|Americans Are Most Likely to Base Truth on Feelings|
February 12, 2002
(Ventura, CA) - Americans unanimously denounced the September 11 terrorist attacks as a textbook example of evil, suggesting that there is a foundational belief in an absolute standard of right and wrong. Subsequent research, however, has shown that in the aftermath of the attacks, a minority of Americans believes in the existence of absolute moral truth. Even more surprising, the data from a pair of nationwide studies conducted by the Barna Research Group of Ventura, California showed that less than one out of three born again Christians adopt the notion of absolute moral truth. The surveys also found that few Americans turn to their faith as the primary guide for their moral and ethical decisions.
Truth Is Relative, Say Americans
In two national surveys conducted by Barna Research, one among adults and one among teenagers, people were asked if they believe that there are moral absolutes that are unchanging or that moral truth is relative to the circumstances. By a 3-to-1 margin (64% vs. 22%) adults said truth is always relative to the person and their situation. The perspective was even more lopsided among teenagers, 83% of whom said moral truth depends on the circumstances, and only 6% of whom said moral truth is absolute.
The gap between teen and adult views was not surprising, however, when the adult views are considered by generation. While six out of ten people 36 and older embraced moral relativism, 75% of the adults 18 to 35 did so. Thus, it appears that relativism is gaining ground, largely because relativism appears to have taken root with the generation that preceded today's teens.
The Barna study also showed that there is a racial component to this issue, as well. Among whites, 60% endorse relativism, compared to 26% who adopt absolutism. Among non-whites, however, 74% support relativism and just 15% believe in absolute morality. (Fifteen percent of Hispanic adults and only 10% of African-American adults contended that moral truth is absolute.)
Not surprisingly, born again Christians were more likely than non-born again individuals to accept moral absolutes. Among adults, 32% of those who were born again said they believe in moral absolutes, compared to just half as many (15%) among the non-born again contingent. Among teenagers, there was still a 2-to-1 ratio evident, but the numbers were much less impressive: only 9% of born again teens believe in moral absolutes versus 4% of the non-born again teens.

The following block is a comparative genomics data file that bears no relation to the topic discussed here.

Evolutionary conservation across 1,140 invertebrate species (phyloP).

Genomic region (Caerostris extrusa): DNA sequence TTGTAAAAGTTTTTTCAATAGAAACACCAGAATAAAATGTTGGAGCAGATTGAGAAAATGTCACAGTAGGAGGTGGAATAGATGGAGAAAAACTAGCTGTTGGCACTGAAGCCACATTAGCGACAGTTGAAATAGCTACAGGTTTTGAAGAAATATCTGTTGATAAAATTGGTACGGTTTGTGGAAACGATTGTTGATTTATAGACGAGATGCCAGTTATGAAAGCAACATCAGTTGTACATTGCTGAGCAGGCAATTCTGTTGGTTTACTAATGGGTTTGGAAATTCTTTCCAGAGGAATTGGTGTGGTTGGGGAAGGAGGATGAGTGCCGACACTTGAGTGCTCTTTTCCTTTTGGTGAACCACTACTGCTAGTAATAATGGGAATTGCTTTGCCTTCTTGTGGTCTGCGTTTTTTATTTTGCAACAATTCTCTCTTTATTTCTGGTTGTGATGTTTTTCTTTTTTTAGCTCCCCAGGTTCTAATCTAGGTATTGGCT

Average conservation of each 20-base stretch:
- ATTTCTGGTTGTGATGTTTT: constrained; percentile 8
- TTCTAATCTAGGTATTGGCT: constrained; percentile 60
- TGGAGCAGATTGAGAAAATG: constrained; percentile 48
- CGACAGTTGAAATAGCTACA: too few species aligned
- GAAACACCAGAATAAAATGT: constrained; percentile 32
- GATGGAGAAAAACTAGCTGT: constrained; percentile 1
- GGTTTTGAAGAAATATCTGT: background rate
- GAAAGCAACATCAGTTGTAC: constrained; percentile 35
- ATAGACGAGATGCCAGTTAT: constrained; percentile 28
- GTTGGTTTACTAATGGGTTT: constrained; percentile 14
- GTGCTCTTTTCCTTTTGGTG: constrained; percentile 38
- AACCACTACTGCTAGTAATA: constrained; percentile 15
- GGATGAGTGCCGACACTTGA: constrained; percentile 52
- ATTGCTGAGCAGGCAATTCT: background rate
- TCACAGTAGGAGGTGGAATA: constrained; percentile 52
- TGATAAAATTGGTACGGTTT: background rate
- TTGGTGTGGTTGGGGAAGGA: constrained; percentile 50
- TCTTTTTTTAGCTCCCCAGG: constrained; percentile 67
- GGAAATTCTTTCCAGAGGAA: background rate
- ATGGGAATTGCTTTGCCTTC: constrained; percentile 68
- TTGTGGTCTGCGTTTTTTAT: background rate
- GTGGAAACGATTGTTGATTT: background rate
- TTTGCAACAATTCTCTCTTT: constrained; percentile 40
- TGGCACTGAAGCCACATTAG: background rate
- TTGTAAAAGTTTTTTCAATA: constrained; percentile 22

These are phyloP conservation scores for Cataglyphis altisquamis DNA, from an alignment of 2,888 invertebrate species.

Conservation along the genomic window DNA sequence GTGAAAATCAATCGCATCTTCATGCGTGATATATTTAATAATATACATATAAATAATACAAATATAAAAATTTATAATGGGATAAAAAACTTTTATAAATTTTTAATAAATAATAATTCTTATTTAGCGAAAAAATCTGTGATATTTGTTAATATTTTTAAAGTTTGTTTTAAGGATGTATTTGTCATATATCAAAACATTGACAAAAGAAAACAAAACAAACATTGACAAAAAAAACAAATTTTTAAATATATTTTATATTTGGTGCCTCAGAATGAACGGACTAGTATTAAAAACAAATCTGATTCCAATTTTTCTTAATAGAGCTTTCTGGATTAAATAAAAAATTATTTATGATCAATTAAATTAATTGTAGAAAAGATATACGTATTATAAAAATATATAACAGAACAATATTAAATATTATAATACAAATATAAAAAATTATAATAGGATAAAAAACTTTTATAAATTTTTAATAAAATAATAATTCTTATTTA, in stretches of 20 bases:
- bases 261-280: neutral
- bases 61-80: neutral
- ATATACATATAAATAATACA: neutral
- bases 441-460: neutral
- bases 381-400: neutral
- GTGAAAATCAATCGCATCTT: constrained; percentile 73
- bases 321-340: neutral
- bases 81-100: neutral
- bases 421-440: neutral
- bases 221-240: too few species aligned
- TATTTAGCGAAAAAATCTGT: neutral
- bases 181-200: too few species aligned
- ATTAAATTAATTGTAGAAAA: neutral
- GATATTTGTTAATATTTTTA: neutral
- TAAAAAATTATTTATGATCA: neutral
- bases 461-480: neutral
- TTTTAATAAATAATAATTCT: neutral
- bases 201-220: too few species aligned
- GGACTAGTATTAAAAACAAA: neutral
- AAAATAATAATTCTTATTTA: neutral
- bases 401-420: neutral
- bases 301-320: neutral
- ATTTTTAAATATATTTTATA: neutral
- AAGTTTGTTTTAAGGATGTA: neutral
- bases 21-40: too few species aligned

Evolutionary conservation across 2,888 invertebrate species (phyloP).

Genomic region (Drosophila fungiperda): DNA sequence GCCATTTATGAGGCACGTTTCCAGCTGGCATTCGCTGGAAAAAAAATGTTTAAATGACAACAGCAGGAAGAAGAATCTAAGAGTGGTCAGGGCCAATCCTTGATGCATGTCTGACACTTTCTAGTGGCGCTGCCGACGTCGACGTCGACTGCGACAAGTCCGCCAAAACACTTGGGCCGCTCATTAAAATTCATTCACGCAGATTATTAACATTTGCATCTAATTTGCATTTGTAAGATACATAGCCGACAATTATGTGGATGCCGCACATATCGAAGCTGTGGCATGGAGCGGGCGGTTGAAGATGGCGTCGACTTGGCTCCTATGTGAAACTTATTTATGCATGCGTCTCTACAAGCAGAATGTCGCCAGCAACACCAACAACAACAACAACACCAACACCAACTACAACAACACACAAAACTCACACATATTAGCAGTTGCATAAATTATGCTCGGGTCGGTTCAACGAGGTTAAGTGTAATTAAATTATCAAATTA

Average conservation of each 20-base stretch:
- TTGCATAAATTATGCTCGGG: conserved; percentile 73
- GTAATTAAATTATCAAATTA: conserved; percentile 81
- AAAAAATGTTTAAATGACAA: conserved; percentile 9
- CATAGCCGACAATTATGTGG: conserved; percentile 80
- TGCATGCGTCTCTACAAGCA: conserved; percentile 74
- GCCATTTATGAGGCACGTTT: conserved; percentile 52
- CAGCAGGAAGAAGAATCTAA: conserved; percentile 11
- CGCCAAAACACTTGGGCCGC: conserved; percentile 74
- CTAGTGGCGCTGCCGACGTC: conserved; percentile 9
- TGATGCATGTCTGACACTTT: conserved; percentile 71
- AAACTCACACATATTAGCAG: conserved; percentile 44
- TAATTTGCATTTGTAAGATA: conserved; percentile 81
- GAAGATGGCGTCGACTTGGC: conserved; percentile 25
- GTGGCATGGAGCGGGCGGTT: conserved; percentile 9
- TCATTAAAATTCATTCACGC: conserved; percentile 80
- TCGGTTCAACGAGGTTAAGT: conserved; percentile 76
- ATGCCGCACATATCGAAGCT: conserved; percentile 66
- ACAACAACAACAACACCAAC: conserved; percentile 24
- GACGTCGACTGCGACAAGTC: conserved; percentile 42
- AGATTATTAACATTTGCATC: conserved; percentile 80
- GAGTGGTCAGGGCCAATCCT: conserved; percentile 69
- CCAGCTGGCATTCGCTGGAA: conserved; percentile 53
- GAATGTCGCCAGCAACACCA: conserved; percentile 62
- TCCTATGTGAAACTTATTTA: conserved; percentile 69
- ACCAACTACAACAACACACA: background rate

The surveys also asked people to indicate the basis on which they make their moral and ethical decisions. Six different approaches were listed by at least 5% of the teenagers interviewed, and eight approaches were listed by at least 5% of adults. In spite of the variety communicated, there was a clear pattern within both groups. By far the most common basis for moral decision-making was doing whatever feels right or comfortable in a situation. Nearly four out of ten teens (38%) and three out of ten adults (31%) described that as their primary consideration.
Among adults, other popular means of moral decision-making were on the basis of the values they had learned from their parents (15%), on the basis of principles taught in the Bible (13%), and based on whatever outcome would produce the most personally beneficial results (10%).
Teenagers were slightly different in their approach. One out of six (16%) said they made their choices on the basis of whatever would produce the most beneficial results for them. Three alternative foundations were each identified by one out of ten teens: whatever would make the most people happy, whatever they thought their family and friends expected of them, and on the basis of the values taught by their parents. Just 7% of teenagers said their moral choices were based on biblical principles.
Once again, the age pattern was evident. People 36 or older were more than twice as likely as adults in the 18-to-35 age group to identify the Bible as their basis of moral choices (18% vs. 7%). The proportion of young adults who selected the Bible as their primary moral filter was identical to that of teenagers. In contrast, more than half of the young adults (52%) and teenagers (54%) base their moral choices on feelings and beneficial outcomes compared to just one-third of adults 36 and older who do so (32%).
The racial pattern was evident on this matter, too. White adults were nearly three times as likely as non-white adults to base their moral choices on the Bible (17% vs. 6%). Blacks were four times more likely than whites (23% vs. 6%), and Hispanics were more than twice as likely as whites (16% vs. 6%) to base their moral decisions on the potential benefits of their choice.
What It Means